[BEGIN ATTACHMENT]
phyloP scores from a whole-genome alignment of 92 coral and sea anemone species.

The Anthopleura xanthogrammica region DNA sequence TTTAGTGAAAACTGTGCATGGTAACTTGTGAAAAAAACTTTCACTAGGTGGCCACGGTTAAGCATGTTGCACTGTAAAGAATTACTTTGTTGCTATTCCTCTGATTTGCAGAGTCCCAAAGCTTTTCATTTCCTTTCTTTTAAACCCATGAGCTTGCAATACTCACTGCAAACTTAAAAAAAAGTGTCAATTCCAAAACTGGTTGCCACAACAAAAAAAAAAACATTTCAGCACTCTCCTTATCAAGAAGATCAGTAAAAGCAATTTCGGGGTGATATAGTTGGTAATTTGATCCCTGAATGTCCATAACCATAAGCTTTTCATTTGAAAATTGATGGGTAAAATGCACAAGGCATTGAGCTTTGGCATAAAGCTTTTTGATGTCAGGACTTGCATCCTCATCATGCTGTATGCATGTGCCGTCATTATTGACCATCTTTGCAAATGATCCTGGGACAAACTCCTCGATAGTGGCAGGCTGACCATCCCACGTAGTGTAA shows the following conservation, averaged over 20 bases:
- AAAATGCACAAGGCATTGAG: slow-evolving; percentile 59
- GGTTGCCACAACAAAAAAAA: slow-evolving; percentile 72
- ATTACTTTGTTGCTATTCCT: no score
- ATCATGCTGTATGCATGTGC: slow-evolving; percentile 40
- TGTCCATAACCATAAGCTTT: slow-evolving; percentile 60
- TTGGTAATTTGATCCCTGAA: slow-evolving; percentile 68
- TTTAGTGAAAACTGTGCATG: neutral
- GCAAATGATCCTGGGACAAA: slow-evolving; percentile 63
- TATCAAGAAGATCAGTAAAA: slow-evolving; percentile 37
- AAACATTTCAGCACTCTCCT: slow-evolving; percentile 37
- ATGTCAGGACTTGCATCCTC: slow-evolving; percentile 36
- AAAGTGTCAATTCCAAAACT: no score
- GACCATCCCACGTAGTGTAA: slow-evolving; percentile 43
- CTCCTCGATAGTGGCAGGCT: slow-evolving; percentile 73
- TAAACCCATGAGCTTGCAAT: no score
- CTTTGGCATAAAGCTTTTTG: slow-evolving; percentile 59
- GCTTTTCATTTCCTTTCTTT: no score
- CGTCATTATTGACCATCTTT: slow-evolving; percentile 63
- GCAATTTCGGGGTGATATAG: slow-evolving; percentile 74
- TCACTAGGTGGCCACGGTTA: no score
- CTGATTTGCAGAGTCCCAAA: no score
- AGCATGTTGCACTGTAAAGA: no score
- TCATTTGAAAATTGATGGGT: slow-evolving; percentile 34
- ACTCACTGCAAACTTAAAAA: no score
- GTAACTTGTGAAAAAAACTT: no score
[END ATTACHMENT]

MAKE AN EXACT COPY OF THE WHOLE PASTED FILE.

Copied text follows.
phyloP scores from a whole-genome alignment of 92 coral and sea anemone species.

The Anthopleura xanthogrammica region DNA sequence TTTAGTGAAAACTGTGCATGGTAACTTGTGAAAAAAACTTTCACTAGGTGGCCACGGTTAAGCATGTTGCACTGTAAAGAATTACTTTGTTGCTATTCCTCTGATTTGCAGAGTCCCAAAGCTTTTCATTTCCTTTCTTTTAAACCCATGAGCTTGCAATACTCACTGCAAACTTAAAAAAAAGTGTCAATTCCAAAACTGGTTGCCACAACAAAAAAAAAAACATTTCAGCACTCTCCTTATCAAGAAGATCAGTAAAAGCAATTTCGGGGTGATATAGTTGGTAATTTGATCCCTGAATGTCCATAACCATAAGCTTTTCATTTGAAAATTGATGGGTAAAATGCACAAGGCATTGAGCTTTGGCATAAAGCTTTTTGATGTCAGGACTTGCATCCTCATCATGCTGTATGCATGTGCCGTCATTATTGACCATCTTTGCAAATGATCCTGGGACAAACTCCTCGATAGTGGCAGGCTGACCATCCCACGTAGTGTAA shows the following conservation, averaged over 20 bases:
- AAAATGCACAAGGCATTGAG: slow-evolving; percentile 59
- GGTTGCCACAACAAAAAAAA: slow-evolving; percentile 72
- ATTACTTTGTTGCTATTCCT: no score
- ATCATGCTGTATGCATGTGC: slow-evolving; percentile 40
- TGTCCATAACCATAAGCTTT: slow-evolving; percentile 60
- TTGGTAATTTGATCCCTGAA: slow-evolving; percentile 68
- TTTAGTGAAAACTGTGCATG: neutral
- GCAAATGATCCTGGGACAAA: slow-evolving; percentile 63
- TATCAAGAAGATCAGTAAAA: slow-evolving; percentile 37
- AAACATTTCAGCACTCTCCT: slow-evolving; percentile 37
- ATGTCAGGACTTGCATCCTC: slow-evolving; percentile 36
- AAAGTGTCAATTCCAAAACT: no score
- GACCATCCCACGTAGTGTAA: slow-evolving; percentile 43
- CTCCTCGATAGTGGCAGGCT: slow-evolving; percentile 73
- TAAACCCATGAGCTTGCAAT: no score
- CTTTGGCATAAAGCTTTTTG: slow-evolving; percentile 59
- GCTTTTCATTTCCTTTCTTT: no score
- CGTCATTATTGACCATCTTT: slow-evolving; percentile 63
- GCAATTTCGGGGTGATATAG: slow-evolving; percentile 74
- TCACTAGGTGGCCACGGTTA: no score
- CTGATTTGCAGAGTCCCAAA: no score
- AGCATGTTGCACTGTAAAGA: no score
- TCATTTGAAAATTGATGGGT: slow-evolving; percentile 34
- ACTCACTGCAAACTTAAAAA: no score
- GTAACTTGTGAAAAAAACTT: no score